This Vietnam War USAF newsreel film shows AC-47 Gooney Bird / Spooky gunships at work in the Mekong Delta, and paratroops dropping from C-130s into an area eight miles from Saigon to go into combat against the Viet Cong. They are preceded by a combat control team. In "Zone D", C-123s are at work defoliating the jungle. The narrator pronounces that the chemicals being used are "harmless to humans" but of course this was horribly incorrect. In Da Nang, the air base is shown with a variety of aircraft including a B-57 Canberras of the 8th Tactical Bomber Squadron being loaded with bombs for interdiction and close air support missions, and F-4Cs being loaded for combat.
The Douglas AC-47 Spooky (also nicknamed "Puff, the Magic Dragon") was the first in a series of gunships developed by the United States Air Force during the Vietnam War. It was designed to provide more firepower than light and medium ground-attack aircraft in certain situations when ground forces called for close air support.
The Fairchild C-123 Provider is an American military transport aircraft designed by Chase Aircraft and subsequently built by Fairchild Aircraft for the United States Air Force. In addition to its USAF service, which included later service with the Air Force Reserve and Air National Guard, it also went on to serve most notably with the United States Coast Guard and various air forces in South East Asia. During the Vietnam War, the aircraft was used to spray Agent Orange.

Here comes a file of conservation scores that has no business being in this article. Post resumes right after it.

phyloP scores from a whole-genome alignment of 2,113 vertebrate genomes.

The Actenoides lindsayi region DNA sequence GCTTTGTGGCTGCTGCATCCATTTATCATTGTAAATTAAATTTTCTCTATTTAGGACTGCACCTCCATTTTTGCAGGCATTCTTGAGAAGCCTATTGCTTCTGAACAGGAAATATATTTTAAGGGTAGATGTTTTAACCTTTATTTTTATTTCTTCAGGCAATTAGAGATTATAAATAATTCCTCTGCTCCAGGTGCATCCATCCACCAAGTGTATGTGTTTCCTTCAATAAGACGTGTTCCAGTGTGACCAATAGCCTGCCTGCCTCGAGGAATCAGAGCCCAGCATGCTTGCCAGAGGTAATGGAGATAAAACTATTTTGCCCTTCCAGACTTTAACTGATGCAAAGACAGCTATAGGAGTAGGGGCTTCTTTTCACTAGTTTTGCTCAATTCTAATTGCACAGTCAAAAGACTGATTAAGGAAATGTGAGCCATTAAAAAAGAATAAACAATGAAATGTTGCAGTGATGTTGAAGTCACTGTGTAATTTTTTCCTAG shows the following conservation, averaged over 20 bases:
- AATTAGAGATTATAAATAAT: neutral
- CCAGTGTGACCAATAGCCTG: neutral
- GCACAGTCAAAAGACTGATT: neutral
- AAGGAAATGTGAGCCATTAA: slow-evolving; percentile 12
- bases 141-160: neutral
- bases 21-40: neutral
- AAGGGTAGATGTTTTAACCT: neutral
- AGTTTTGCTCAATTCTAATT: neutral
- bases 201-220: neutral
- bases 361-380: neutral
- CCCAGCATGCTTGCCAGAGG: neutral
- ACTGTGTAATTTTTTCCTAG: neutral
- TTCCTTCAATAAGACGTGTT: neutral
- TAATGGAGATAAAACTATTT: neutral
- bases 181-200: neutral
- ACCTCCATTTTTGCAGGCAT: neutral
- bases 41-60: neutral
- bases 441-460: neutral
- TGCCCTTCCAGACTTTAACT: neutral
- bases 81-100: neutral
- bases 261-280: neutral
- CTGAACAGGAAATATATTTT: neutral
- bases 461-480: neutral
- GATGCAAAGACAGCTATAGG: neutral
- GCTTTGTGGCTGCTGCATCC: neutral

Agent Orange—or Herbicide Orange (HO)—is one of the herbicides and defoliants used by the U.S. military as part of its herbicidal warfare program, Operation Ranch Hand, during the Vietnam War from 1961 to 1971. It was a mixture of equal parts of two herbicides, 2,4,5-T and 2,4-D.
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This film is part of the Periscope Film LLC archive, one of the largest historic military, transportation, and aviation stock footage collections in the USA. Entirely film backed, this material is available for licensing in 24p HD and 2k. For more information visit http://www.PeriscopeFilm.com